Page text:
Alan Jones: The Readings for Haydn’s Seven Last Words


The Alexander String Quartet’s March 30, 2018 performance of Haydn’s The Seven Last Words of Our Saviour on the Cross at Grace Cathedral in San Francisco will feature readings between the movements from Dean Emeritus, Alan Jones. Dean Emeritus Jones offers his notes for these readings below:

The readings between the movements are meant to be a form of suggestive punctuation – a way of allowing the music to enter into our minds and hearts, to introduce us to new ways of experiencing the mystery of suffering love at the heart of things. This means being aware not only of our attraction and resistance to it, but also of our rejection of it.

Just one example: Shusako Endo’s novel, The Silence of God is about 17th c Japanese martyrs. The narrator watches two men bound to the stake as the tide of the sea comes in over them — until they die exhausted. “What do I want to say? I myself do not understand. Only that today, when for glory of God Mokichi and Ichizo moaned, suffered and died, I cannot bear the monotonous sound of the dark sea gnawing at the shore. Behind the depressing silence of this sea, the silence of God … the feeling that while men raise their voices in anguish God remains with folded arms, silent.” It would be easy simply to bathe in Haydn’s haunting music but his genius invites us into a kind of restlessness which turns into a sense that we are part of something profoundly challenging and hopeful.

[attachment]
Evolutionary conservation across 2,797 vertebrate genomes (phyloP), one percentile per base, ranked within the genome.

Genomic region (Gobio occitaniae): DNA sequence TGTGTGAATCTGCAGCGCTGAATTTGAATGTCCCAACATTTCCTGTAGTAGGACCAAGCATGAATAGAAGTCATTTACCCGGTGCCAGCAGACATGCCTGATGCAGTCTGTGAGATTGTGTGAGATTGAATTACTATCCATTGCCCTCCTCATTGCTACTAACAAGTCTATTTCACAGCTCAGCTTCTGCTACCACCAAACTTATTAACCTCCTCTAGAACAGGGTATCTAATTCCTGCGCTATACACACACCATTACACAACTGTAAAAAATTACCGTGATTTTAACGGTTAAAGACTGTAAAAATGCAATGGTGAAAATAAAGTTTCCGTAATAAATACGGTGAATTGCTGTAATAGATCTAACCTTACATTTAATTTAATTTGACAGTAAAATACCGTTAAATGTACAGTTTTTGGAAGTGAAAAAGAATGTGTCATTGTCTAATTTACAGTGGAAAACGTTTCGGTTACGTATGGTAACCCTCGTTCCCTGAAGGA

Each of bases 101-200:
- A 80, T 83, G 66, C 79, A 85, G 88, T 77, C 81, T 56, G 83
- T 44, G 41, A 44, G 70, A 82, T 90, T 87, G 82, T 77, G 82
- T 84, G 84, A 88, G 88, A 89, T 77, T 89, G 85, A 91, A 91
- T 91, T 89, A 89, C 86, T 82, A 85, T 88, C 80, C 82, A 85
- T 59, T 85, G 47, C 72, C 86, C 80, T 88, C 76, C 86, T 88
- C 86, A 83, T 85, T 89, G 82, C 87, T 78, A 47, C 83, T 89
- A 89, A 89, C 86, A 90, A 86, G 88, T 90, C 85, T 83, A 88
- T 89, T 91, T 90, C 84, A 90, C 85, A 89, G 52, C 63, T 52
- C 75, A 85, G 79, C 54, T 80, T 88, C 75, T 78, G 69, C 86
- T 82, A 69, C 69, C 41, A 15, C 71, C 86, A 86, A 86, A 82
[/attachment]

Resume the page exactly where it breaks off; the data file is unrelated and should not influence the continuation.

And then there’s T.S.Eliot:

Who then devised the torment? Love.
Love is the unfamiliar Name
Behind the hands that wove
The intolerable shirt of flame
Which human power cannot remove.
We only live, only suspire
Consumed by either fire or fire.

—Alan Jones, dean emeritus


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